Mapping pasture management in the Brazilian Amazon from dense Landsat time series

Abstract

Intensification of cattle ranching has the potential to reduce deforestation rates in the Brazilian Amazon by decreasing the demand for new agricultural land. Explicit spatial knowledge on where, when and how pastures are managed and intensification takes place is needed to better estimate potentials of more sustainable management. Monitoring the frequency of management practices like burning of pasture land and tillage treatment with adequate spatial resolution therefore offers novel indicators for describing land use intensity. With dense time series of Landsat data, it appears possible to quantify land use intensity also in heterogeneous landscapes where fine-scale processes cannot be monitored with previously available datasets. Our overarching goal is to describe the occurrence or absence of extensive or intensive management regimes over time. For this study, we focused on detecting fire and tillage events in the region of Novo Progresso, Pará, Brazil, where deforested land is mostly used for cattle ranching by both largeholders and smallholders. We used a dense time series of Landsat-7 and Landsat-8 surface reflectance data to mitigate the problem of varying cloud cover. For each acquisition date, we extracted a temporal sequence of three subsequent clear observations at pixel level. The temporal variation in each clear observation sequence was characterized by a stack of spectral and temporal features. These feature stacks were classified with a random forest to identify the management events. We aggregated the classification results based on the random forest class probabilities and derived normalized annual class scores for land management events. The yielded class score maps show burned and tilled areas on a yearly basis and provide a measure of model confidence. We detected burned pastures with area adjusted user accuracies of 80-98%, burned secondary regrowth with 63-80% and tilled pastures with 74-78%. Our approach was able to discriminate management events even when they succeeded very fast. This way, the mapping approach with clear observation sequences allows us to contextualize management events directly from dense time series of high resolution satellite data. This opens new pathways to disentangle how management practices between smallholders and agribusinesses vary in the Brazilian Amazon. With sensor constellations from Sentinel-2 and Landsat data becoming a unified source for much denser time series soon, our method bears great potential to better understand and map pasture dynamics in the Amazon.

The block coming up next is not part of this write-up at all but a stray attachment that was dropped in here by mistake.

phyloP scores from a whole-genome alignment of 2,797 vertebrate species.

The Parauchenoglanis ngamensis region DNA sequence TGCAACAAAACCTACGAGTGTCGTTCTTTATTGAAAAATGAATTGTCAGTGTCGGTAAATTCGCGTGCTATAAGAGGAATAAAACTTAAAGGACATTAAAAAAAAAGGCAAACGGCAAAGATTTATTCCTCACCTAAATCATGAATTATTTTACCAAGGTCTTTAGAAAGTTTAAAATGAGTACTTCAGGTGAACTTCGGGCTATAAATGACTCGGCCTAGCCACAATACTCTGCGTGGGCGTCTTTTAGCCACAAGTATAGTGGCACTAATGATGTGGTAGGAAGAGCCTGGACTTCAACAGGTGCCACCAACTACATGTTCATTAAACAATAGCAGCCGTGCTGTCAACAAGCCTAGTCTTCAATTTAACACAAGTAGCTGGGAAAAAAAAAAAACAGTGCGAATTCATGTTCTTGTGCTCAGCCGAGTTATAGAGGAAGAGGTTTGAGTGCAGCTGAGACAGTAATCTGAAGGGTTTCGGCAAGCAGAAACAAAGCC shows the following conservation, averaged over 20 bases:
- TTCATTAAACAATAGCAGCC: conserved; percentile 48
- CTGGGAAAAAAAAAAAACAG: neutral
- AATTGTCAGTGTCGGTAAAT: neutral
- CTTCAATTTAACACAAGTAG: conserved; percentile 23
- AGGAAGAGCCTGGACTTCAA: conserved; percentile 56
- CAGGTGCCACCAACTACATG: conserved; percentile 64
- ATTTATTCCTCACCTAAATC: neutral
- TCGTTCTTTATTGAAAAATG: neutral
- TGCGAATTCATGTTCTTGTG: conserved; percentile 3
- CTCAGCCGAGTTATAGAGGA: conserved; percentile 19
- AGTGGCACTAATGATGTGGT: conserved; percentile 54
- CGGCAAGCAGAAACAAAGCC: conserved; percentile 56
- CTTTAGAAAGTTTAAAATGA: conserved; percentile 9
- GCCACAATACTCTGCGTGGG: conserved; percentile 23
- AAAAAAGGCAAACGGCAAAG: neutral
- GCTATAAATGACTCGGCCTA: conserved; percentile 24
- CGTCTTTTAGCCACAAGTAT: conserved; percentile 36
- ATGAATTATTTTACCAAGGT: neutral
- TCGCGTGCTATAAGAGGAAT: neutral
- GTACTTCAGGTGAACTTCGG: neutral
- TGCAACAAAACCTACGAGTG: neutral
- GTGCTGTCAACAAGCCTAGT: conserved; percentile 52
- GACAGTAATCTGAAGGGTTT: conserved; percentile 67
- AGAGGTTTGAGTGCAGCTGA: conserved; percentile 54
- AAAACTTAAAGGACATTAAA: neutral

Publication
Remote Sensing of Environment
Benjamin Jakimow
Benjamin Jakimow
Geodata & Software

2022 - Doctoral Thesis at Humboldt-Universität zu Berlin

Patrick Hostert
Patrick Hostert
Principal Investigator